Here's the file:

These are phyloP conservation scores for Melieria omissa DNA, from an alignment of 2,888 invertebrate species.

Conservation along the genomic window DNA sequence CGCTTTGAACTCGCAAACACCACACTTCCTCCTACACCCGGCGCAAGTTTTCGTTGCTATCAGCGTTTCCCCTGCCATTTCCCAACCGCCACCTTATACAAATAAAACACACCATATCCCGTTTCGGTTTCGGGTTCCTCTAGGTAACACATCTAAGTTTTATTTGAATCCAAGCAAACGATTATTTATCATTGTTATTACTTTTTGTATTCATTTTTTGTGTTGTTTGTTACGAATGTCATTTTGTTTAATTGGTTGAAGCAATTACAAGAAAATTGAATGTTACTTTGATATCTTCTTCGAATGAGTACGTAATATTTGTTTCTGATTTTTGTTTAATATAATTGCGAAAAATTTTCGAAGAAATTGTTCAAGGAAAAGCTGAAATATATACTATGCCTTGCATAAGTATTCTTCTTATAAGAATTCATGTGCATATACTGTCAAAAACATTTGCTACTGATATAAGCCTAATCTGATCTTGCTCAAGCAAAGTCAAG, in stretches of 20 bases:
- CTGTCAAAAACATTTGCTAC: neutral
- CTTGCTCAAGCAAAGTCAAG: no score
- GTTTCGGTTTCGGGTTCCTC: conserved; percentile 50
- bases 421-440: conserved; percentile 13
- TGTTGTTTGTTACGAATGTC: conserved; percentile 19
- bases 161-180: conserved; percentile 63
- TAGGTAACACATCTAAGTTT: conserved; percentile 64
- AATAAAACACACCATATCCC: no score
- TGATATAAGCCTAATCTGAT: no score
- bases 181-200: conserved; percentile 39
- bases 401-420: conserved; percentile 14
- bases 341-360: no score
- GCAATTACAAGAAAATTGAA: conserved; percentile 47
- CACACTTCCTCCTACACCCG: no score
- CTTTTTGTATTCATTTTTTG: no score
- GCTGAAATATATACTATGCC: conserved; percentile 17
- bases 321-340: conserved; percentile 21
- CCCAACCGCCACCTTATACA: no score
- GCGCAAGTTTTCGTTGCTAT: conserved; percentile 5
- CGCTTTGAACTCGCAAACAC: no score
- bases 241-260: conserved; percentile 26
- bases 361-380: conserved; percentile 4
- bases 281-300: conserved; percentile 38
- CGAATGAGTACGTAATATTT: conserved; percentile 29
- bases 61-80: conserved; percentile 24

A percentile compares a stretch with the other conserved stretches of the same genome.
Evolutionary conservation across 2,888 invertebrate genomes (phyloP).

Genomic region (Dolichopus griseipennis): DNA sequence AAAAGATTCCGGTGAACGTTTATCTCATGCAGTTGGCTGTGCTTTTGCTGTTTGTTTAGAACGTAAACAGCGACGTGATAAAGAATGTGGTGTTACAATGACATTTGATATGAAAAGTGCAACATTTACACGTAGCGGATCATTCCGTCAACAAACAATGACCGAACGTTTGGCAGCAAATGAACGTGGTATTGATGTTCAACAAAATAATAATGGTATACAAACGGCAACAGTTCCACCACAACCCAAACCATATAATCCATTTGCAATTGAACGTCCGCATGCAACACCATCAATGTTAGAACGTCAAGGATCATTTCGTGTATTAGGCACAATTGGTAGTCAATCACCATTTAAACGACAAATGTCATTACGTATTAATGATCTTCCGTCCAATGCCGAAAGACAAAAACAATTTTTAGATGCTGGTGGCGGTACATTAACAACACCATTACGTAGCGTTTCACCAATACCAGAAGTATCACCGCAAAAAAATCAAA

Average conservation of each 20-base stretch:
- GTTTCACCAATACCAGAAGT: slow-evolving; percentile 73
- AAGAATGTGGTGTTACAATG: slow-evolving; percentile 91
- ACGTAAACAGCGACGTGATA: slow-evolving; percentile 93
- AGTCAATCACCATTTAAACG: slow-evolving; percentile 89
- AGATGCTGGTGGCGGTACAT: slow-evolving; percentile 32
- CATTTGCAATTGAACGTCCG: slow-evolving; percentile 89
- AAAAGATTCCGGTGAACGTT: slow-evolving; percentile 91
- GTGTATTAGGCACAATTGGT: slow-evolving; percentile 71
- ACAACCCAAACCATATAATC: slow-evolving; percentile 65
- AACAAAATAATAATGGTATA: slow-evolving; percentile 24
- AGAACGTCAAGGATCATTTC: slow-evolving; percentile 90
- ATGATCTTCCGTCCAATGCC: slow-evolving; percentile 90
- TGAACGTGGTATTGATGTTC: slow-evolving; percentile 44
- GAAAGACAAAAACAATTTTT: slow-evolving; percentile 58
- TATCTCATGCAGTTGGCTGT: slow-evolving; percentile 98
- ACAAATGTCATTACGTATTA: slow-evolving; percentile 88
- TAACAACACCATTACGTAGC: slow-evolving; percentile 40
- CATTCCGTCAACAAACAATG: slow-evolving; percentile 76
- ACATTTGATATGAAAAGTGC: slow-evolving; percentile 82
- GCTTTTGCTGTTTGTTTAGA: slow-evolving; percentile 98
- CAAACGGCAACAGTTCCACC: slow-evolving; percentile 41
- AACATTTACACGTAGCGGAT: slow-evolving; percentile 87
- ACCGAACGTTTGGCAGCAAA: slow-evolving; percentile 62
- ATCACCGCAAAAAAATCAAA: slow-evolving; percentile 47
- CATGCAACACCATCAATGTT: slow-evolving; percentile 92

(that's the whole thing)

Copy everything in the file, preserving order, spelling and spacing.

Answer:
These are phyloP conservation scores for Melieria omissa DNA, from an alignment of 2,888 invertebrate species.

Conservation along the genomic window DNA sequence CGCTTTGAACTCGCAAACACCACACTTCCTCCTACACCCGGCGCAAGTTTTCGTTGCTATCAGCGTTTCCCCTGCCATTTCCCAACCGCCACCTTATACAAATAAAACACACCATATCCCGTTTCGGTTTCGGGTTCCTCTAGGTAACACATCTAAGTTTTATTTGAATCCAAGCAAACGATTATTTATCATTGTTATTACTTTTTGTATTCATTTTTTGTGTTGTTTGTTACGAATGTCATTTTGTTTAATTGGTTGAAGCAATTACAAGAAAATTGAATGTTACTTTGATATCTTCTTCGAATGAGTACGTAATATTTGTTTCTGATTTTTGTTTAATATAATTGCGAAAAATTTTCGAAGAAATTGTTCAAGGAAAAGCTGAAATATATACTATGCCTTGCATAAGTATTCTTCTTATAAGAATTCATGTGCATATACTGTCAAAAACATTTGCTACTGATATAAGCCTAATCTGATCTTGCTCAAGCAAAGTCAAG, in stretches of 20 bases:
- CTGTCAAAAACATTTGCTAC: neutral
- CTTGCTCAAGCAAAGTCAAG: no score
- GTTTCGGTTTCGGGTTCCTC: conserved; percentile 50
- bases 421-440: conserved; percentile 13
- TGTTGTTTGTTACGAATGTC: conserved; percentile 19
- bases 161-180: conserved; percentile 63
- TAGGTAACACATCTAAGTTT: conserved; percentile 64
- AATAAAACACACCATATCCC: no score
- TGATATAAGCCTAATCTGAT: no score
- bases 181-200: conserved; percentile 39
- bases 401-420: conserved; percentile 14
- bases 341-360: no score
- GCAATTACAAGAAAATTGAA: conserved; percentile 47
- CACACTTCCTCCTACACCCG: no score
- CTTTTTGTATTCATTTTTTG: no score
- GCTGAAATATATACTATGCC: conserved; percentile 17
- bases 321-340: conserved; percentile 21
- CCCAACCGCCACCTTATACA: no score
- GCGCAAGTTTTCGTTGCTAT: conserved; percentile 5
- CGCTTTGAACTCGCAAACAC: no score
- bases 241-260: conserved; percentile 26
- bases 361-380: conserved; percentile 4
- bases 281-300: conserved; percentile 38
- CGAATGAGTACGTAATATTT: conserved; percentile 29
- bases 61-80: conserved; percentile 24

A percentile compares a stretch with the other conserved stretches of the same genome.
Evolutionary conservation across 2,888 invertebrate genomes (phyloP).

Genomic region (Dolichopus griseipennis): DNA sequence AAAAGATTCCGGTGAACGTTTATCTCATGCAGTTGGCTGTGCTTTTGCTGTTTGTTTAGAACGTAAACAGCGACGTGATAAAGAATGTGGTGTTACAATGACATTTGATATGAAAAGTGCAACATTTACACGTAGCGGATCATTCCGTCAACAAACAATGACCGAACGTTTGGCAGCAAATGAACGTGGTATTGATGTTCAACAAAATAATAATGGTATACAAACGGCAACAGTTCCACCACAACCCAAACCATATAATCCATTTGCAATTGAACGTCCGCATGCAACACCATCAATGTTAGAACGTCAAGGATCATTTCGTGTATTAGGCACAATTGGTAGTCAATCACCATTTAAACGACAAATGTCATTACGTATTAATGATCTTCCGTCCAATGCCGAAAGACAAAAACAATTTTTAGATGCTGGTGGCGGTACATTAACAACACCATTACGTAGCGTTTCACCAATACCAGAAGTATCACCGCAAAAAAATCAAA

Average conservation of each 20-base stretch:
- GTTTCACCAATACCAGAAGT: slow-evolving; percentile 73
- AAGAATGTGGTGTTACAATG: slow-evolving; percentile 91
- ACGTAAACAGCGACGTGATA: slow-evolving; percentile 93
- AGTCAATCACCATTTAAACG: slow-evolving; percentile 89
- AGATGCTGGTGGCGGTACAT: slow-evolving; percentile 32
- CATTTGCAATTGAACGTCCG: slow-evolving; percentile 89
- AAAAGATTCCGGTGAACGTT: slow-evolving; percentile 91
- GTGTATTAGGCACAATTGGT: slow-evolving; percentile 71
- ACAACCCAAACCATATAATC: slow-evolving; percentile 65
- AACAAAATAATAATGGTATA: slow-evolving; percentile 24
- AGAACGTCAAGGATCATTTC: slow-evolving; percentile 90
- ATGATCTTCCGTCCAATGCC: slow-evolving; percentile 90
- TGAACGTGGTATTGATGTTC: slow-evolving; percentile 44
- GAAAGACAAAAACAATTTTT: slow-evolving; percentile 58
- TATCTCATGCAGTTGGCTGT: slow-evolving; percentile 98
- ACAAATGTCATTACGTATTA: slow-evolving; percentile 88
- TAACAACACCATTACGTAGC: slow-evolving; percentile 40
- CATTCCGTCAACAAACAATG: slow-evolving; percentile 76
- ACATTTGATATGAAAAGTGC: slow-evolving; percentile 82
- GCTTTTGCTGTTTGTTTAGA: slow-evolving; percentile 98
- CAAACGGCAACAGTTCCACC: slow-evolving; percentile 41
- AACATTTACACGTAGCGGAT: slow-evolving; percentile 87
- ACCGAACGTTTGGCAGCAAA: slow-evolving; percentile 62
- ATCACCGCAAAAAAATCAAA: slow-evolving; percentile 47
- CATGCAACACCATCAATGTT: slow-evolving; percentile 92